Skip to content

Environmental Health Perspectives

Facebook Page EHP Twitter Feed Open Access icon  

Email this to someoneShare on FacebookTweet about this on TwitterShare on LinkedInShare on Google+Share on StumbleUpon

Peat Bog Wildfire Smoke Exposure in Rural North Carolina Is Associated with Cardiopulmonary Emergency Department Visits Assessed through Syndromic Surveillance

[do action=”authors”]Ana G. Rappold1, Susan L. Stone1, Wayne E. Cascio1, Lucas M. Neas1, Vasu J. Kilaru2, Martha Sue Carraway1, James J. Szykman3, Amy Ising4, William E. Cleve5, John T. Meredith6, Heather Vaughan-Batten7, Lana Deyneka7, Robert B. Devlin1[/do][do action=”affiliations”]1 Environmental Public Health Division, National Health and Environmental Effects Research Laboratory, and, 2 National Exposure Research Laboratory, U.S. Environmental Protection Agency, Research Triangle Park, North Carolina, USA, 3 Environmental Sciences Division, National Exposure Research Laboratory, U.S. Environmental Protection Agency, NASA Langley Research Center, Hampton, Virginia, USA, 4 Department of Emergency Medicine, School of Medicine, University of North Carolina, Chapel Hill, North Carolina, USA, 5 Pitt County Memorial Hospital, Greenville, North Carolina, USA, 6 Brody School of Medicine at East Carolina University, Department of Cardiovascular Sciences and the East Carolina Heart Institute, Greenville, North Carolina, USA, 7 North Carolina Division of Public Health, North Carolina Department of Health and Human Services, Raleigh, North Carolina, USA[/do][do action=”citation-string”]Environ Health Perspect 119:1415-1420 (2011). http://dx.doi.org/10.1289/ehp.1003206 [online 01 October 2011] [/do]

Research Article

Abstract

[do action=”abstract”]

Background: In June 2008, burning peat deposits produced haze and air pollution far in excess of National Ambient Air Quality Standards, encroaching on rural communities of eastern North Carolina. Although the association of mortality and morbidity with exposure to urban air pollution is well established, the health effects associated with exposure to wildfire emissions are less well understood.

Objective: We investigated the effects of exposure on cardiorespiratory outcomes in the population affected by the fire.

Methods: We performed a population-based study using emergency department (ED) visits reported through the syndromic surveillance program NC DETECT (North Carolina Disease Event Tracking and Epidemiologic Collection Tool). We used aerosol optical depth measured by a satellite to determine a high-exposure window and distinguish counties most impacted by the dense smoke plume from surrounding referent counties. Poisson log-linear regression with a 5-day distributed lag was used to estimate changes in the cumulative relative risk (RR).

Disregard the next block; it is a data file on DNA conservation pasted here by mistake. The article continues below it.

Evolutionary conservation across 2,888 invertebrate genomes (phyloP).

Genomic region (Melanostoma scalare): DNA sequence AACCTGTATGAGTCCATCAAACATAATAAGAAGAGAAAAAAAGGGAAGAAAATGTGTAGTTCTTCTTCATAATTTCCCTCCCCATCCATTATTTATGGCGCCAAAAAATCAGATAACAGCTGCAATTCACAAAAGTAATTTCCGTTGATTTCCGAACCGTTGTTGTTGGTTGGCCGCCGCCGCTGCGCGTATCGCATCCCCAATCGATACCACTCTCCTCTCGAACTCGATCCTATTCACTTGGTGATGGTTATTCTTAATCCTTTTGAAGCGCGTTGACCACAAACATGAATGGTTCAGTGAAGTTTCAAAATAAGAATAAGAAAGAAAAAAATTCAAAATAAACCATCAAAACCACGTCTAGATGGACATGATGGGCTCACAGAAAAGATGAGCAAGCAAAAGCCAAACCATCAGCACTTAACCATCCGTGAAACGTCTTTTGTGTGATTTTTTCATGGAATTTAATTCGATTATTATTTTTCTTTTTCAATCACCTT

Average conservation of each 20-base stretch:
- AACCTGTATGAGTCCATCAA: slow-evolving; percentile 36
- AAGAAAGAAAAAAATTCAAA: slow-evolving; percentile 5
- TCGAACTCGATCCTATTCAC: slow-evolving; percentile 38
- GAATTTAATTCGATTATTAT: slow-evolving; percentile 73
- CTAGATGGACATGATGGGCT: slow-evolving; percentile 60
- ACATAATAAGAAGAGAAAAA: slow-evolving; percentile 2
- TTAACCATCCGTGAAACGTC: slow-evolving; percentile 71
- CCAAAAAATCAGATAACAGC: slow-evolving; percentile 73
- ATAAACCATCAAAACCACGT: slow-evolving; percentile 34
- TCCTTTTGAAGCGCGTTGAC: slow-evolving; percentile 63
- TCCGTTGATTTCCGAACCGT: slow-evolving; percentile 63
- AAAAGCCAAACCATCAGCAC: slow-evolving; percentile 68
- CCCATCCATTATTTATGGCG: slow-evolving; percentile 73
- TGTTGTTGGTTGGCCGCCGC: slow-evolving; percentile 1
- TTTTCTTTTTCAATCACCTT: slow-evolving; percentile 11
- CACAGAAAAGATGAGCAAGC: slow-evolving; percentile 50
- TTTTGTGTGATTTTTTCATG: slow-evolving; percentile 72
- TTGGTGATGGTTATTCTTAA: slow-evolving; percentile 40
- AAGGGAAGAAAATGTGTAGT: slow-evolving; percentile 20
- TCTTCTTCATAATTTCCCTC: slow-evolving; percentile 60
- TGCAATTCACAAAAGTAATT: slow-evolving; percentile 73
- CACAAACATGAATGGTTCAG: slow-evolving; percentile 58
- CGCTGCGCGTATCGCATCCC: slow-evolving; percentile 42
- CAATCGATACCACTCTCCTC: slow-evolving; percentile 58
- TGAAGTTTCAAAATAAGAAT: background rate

Results: In the exposed counties, significant increases in cumulative RR for asthma [1.65 (95% confidence interval, 1.25–2.1)], chronic obstructive pulmonary disease [1.73 (1.06–2.83)], and pneumonia and acute bronchitis [1.59 (1.07–2.34)] were observed. ED visits associated with cardiopulmonary symptoms [1.23 (1.06–1.43)] and heart failure [1.37 (1.01–1.85)] were also significantly increased.

Conclusions: Satellite data and syndromic surveillance were combined to assess the health impacts of wildfire smoke in rural counties with sparse air-quality monitoring. This is the first study to demonstrate both respiratory and cardiac effects after brief exposure to peat wildfire smoke.

[/do][do action=”abstract”]Key words: cardiopulmonary health effects, satellite data, syndromic surveillance, wildfire smoke exposure[/do]

[do action=”notes-rule-above”]Address correspondence to A.G. Rappold, MD 58B, 109 T.W. Alexander Dr., Research Triangle Park, NC 27711 USA. Telephone: (919) 843-9504. Fax: (919) 966-6367. E-mail: rappold.ana@epa.gov[/do][do action=”notes”]This work was supported by internal funding by the U.S. Environmental Protection Agency (EPA).[/do][do action=”notes”]The research described in this article has been reviewed by the National Health and Environmental Effects Research Laboratory, U.S. EPA, and approved for publication. Approval does not signify that the contents necessarily reflect the views and the policies of the agency, nor does mention of trade names or commercial products constitute endorsement or recommendation for use. The N.C. Public Health Data Group and NC DETECT (North Carolina Disease Event Tracking and Epidemiologic Collection Tool) are not responsible for the scientific validity or accuracy of methodology, results, statistical analyses, or conclusions presented. The authors declare they have no actual or potential competing financial interests.[/do][do action=”notes”]

We thank C. Barnett for pulling the emergency department data from the surveillance database and S. Kondragunta (NOAA/NESDIS Center for Satellite Applications and Research) for obtaining Geostationary Operational Environmental Satellite data.

[/do][do action=”notes”] Received 12 November 2010; accepted 23 June 2011; online 01 October 2011.[/do]